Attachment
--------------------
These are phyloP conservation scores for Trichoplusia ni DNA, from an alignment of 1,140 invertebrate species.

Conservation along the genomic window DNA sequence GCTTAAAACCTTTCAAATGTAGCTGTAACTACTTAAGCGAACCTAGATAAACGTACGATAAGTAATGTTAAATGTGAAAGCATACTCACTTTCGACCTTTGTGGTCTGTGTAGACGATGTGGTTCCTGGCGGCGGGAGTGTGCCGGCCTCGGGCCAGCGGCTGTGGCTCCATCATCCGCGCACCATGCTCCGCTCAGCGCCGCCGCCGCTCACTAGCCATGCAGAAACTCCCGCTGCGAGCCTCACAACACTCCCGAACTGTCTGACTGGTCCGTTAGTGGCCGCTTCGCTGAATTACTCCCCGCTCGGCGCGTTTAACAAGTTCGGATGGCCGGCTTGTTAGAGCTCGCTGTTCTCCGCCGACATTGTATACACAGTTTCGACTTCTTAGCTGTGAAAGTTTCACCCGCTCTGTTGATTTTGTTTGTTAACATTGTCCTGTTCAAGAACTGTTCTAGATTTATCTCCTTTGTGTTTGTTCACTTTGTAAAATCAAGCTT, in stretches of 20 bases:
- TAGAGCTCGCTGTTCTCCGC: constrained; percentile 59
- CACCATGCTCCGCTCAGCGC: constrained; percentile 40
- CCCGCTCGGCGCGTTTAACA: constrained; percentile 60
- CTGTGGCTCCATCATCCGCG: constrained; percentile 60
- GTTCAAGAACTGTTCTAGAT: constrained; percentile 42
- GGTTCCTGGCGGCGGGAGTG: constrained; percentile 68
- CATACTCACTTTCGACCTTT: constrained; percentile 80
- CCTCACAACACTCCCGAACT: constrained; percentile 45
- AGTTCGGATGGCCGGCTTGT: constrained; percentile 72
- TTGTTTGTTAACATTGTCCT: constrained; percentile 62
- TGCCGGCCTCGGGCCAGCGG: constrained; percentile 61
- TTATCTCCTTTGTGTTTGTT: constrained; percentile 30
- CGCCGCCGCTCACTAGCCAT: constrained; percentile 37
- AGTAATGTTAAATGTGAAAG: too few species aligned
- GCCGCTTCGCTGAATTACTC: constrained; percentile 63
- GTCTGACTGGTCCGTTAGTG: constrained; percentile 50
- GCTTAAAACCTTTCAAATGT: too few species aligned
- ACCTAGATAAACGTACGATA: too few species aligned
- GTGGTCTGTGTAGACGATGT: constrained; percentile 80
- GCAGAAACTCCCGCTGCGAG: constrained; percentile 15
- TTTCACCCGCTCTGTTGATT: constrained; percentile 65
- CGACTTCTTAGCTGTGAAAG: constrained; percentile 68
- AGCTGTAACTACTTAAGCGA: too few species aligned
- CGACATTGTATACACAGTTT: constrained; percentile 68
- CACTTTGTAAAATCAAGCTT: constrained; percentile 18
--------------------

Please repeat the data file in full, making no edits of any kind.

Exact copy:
These are phyloP conservation scores for Trichoplusia ni DNA, from an alignment of 1,140 invertebrate species.

Conservation along the genomic window DNA sequence GCTTAAAACCTTTCAAATGTAGCTGTAACTACTTAAGCGAACCTAGATAAACGTACGATAAGTAATGTTAAATGTGAAAGCATACTCACTTTCGACCTTTGTGGTCTGTGTAGACGATGTGGTTCCTGGCGGCGGGAGTGTGCCGGCCTCGGGCCAGCGGCTGTGGCTCCATCATCCGCGCACCATGCTCCGCTCAGCGCCGCCGCCGCTCACTAGCCATGCAGAAACTCCCGCTGCGAGCCTCACAACACTCCCGAACTGTCTGACTGGTCCGTTAGTGGCCGCTTCGCTGAATTACTCCCCGCTCGGCGCGTTTAACAAGTTCGGATGGCCGGCTTGTTAGAGCTCGCTGTTCTCCGCCGACATTGTATACACAGTTTCGACTTCTTAGCTGTGAAAGTTTCACCCGCTCTGTTGATTTTGTTTGTTAACATTGTCCTGTTCAAGAACTGTTCTAGATTTATCTCCTTTGTGTTTGTTCACTTTGTAAAATCAAGCTT, in stretches of 20 bases:
- TAGAGCTCGCTGTTCTCCGC: constrained; percentile 59
- CACCATGCTCCGCTCAGCGC: constrained; percentile 40
- CCCGCTCGGCGCGTTTAACA: constrained; percentile 60
- CTGTGGCTCCATCATCCGCG: constrained; percentile 60
- GTTCAAGAACTGTTCTAGAT: constrained; percentile 42
- GGTTCCTGGCGGCGGGAGTG: constrained; percentile 68
- CATACTCACTTTCGACCTTT: constrained; percentile 80
- CCTCACAACACTCCCGAACT: constrained; percentile 45
- AGTTCGGATGGCCGGCTTGT: constrained; percentile 72
- TTGTTTGTTAACATTGTCCT: constrained; percentile 62
- TGCCGGCCTCGGGCCAGCGG: constrained; percentile 61
- TTATCTCCTTTGTGTTTGTT: constrained; percentile 30
- CGCCGCCGCTCACTAGCCAT: constrained; percentile 37
- AGTAATGTTAAATGTGAAAG: too few species aligned
- GCCGCTTCGCTGAATTACTC: constrained; percentile 63
- GTCTGACTGGTCCGTTAGTG: constrained; percentile 50
- GCTTAAAACCTTTCAAATGT: too few species aligned
- ACCTAGATAAACGTACGATA: too few species aligned
- GTGGTCTGTGTAGACGATGT: constrained; percentile 80
- GCAGAAACTCCCGCTGCGAG: constrained; percentile 15
- TTTCACCCGCTCTGTTGATT: constrained; percentile 65
- CGACTTCTTAGCTGTGAAAG: constrained; percentile 68
- AGCTGTAACTACTTAAGCGA: too few species aligned
- CGACATTGTATACACAGTTT: constrained; percentile 68
- CACTTTGTAAAATCAAGCTT: constrained; percentile 18